But, when it comes to the past, both he and his cycle have hit a few road bumps.
"I started using when I was maybe around 11 years old at the time," said Reed.
He lives in Bloomington, at Chestnut Health Systems Phoenix Recovery Home.
It's a place for young adults to overcome drug addictions.
"When I had my opportunity to come here I thought this is it," said Reed. "This is my opportunity to change."
The facility offers daily "how to" workshops like bike repair, which teaches its clients independent living skills.
"Honestly, I love riding bikes. It's one of my favorite things to do," said client Jared Endicott.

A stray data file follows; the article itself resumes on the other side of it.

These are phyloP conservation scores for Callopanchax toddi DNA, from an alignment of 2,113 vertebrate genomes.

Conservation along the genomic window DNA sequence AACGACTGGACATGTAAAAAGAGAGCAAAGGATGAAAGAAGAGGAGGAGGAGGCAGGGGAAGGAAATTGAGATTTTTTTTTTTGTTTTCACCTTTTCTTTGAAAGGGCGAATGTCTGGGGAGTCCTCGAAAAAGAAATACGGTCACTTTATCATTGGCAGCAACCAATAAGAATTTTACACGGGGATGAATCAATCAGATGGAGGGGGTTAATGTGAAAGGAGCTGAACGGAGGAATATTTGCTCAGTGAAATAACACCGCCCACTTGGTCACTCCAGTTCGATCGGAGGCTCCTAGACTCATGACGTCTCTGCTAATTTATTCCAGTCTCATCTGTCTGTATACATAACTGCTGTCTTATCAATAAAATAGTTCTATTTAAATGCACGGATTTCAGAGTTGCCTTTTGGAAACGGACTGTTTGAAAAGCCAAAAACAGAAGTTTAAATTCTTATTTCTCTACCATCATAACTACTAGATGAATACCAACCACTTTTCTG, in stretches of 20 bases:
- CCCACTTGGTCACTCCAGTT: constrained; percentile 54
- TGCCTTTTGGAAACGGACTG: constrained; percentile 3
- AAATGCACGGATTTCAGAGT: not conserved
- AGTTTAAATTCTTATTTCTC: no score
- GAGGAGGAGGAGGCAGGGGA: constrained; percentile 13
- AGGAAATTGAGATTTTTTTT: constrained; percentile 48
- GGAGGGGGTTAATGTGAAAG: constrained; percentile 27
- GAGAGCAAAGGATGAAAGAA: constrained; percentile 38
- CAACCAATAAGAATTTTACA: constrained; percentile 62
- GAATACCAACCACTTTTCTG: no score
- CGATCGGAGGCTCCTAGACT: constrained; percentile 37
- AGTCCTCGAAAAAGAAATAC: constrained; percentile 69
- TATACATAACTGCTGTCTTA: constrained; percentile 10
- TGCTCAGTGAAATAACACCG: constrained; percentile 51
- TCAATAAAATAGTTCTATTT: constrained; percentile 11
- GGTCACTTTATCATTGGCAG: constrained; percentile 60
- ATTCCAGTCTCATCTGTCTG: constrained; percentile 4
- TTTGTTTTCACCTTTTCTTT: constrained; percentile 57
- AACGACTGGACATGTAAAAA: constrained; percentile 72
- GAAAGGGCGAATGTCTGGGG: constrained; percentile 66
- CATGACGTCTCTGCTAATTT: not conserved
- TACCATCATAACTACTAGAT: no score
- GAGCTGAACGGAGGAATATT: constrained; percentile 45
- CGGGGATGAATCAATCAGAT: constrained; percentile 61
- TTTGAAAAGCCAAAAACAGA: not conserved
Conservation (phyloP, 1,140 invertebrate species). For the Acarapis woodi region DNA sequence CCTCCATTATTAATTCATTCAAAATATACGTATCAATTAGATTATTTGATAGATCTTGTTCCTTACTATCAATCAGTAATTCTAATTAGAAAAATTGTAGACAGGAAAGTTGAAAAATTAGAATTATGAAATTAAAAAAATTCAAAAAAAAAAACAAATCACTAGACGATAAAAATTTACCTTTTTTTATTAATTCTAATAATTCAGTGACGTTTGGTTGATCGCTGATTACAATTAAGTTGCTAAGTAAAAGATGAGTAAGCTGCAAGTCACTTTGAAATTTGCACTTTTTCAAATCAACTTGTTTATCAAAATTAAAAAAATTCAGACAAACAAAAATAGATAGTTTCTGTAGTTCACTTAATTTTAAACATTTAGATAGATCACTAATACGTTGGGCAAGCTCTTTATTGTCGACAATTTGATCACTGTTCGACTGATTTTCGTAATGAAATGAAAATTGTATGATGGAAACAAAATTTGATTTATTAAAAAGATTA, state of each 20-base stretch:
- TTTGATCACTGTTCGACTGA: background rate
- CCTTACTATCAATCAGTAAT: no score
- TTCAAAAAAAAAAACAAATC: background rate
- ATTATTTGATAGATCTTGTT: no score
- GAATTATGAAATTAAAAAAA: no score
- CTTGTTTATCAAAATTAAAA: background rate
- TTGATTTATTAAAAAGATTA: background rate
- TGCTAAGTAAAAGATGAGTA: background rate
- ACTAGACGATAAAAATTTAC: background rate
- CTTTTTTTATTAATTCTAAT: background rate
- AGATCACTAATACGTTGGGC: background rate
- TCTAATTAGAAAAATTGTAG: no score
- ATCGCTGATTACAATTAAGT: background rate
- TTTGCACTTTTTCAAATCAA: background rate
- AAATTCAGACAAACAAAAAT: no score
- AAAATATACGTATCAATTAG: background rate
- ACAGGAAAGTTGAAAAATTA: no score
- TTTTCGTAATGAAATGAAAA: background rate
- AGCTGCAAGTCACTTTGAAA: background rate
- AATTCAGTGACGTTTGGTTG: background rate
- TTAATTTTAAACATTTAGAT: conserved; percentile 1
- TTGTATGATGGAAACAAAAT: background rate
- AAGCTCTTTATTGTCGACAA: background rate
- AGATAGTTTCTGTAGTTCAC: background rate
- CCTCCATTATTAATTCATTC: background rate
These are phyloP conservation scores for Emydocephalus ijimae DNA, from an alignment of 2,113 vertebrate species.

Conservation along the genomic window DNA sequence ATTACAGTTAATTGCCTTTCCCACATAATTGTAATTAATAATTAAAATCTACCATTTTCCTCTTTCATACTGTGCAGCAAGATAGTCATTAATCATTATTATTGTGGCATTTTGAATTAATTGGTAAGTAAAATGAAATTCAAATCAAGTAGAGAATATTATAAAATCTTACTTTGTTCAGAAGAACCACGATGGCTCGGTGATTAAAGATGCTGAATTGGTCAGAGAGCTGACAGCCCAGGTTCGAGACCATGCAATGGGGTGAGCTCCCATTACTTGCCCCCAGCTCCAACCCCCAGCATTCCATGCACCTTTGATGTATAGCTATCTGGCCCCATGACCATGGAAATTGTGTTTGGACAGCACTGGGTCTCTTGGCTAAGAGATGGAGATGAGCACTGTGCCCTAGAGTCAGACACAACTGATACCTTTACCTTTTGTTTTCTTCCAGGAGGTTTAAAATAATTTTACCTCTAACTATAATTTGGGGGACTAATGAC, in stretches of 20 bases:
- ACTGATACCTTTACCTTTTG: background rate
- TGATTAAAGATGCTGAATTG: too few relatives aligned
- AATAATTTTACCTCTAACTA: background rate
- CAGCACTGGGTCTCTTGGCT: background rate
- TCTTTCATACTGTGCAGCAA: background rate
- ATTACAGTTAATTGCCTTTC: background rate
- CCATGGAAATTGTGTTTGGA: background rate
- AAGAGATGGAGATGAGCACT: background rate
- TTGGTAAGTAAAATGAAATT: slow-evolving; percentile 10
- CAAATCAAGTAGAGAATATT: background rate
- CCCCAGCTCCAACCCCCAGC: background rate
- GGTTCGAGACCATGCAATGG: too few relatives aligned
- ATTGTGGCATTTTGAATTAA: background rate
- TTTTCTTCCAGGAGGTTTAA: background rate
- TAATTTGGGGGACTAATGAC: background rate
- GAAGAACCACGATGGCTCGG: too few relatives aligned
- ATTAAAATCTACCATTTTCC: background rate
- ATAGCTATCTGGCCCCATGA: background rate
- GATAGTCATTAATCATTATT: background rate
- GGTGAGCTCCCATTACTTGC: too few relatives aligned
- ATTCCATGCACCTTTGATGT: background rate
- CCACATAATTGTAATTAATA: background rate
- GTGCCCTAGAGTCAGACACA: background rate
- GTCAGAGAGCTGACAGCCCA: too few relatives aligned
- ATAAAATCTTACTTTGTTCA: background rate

Eighteen year old Jared Endicott has had his share of issues too.
"I started with alcohol first, then came the marijuana, then came cocaine," Endicott recalls.
But with the help of these bikes, Endicott is peddling past those problems.
That's because clients who stay clean earn the freedom to travel on their own.
"It's a good feeling, like you accomplished something."
While the cycles are "recycled," if a chain should snap loose, these clients now know how to fix them on their own.
"It gives me the extra experience and extra work program I need," said Reed.
It's a lesson that goes farther than the bike itself.
Because just like their lives, when something goes wrong, all it needs is a bit of repair to find a whole new purpose.
The bikes are donated by Rick Heiser of West Bloomington.
He's been fixing up cycles for years, and giving them to community members in need.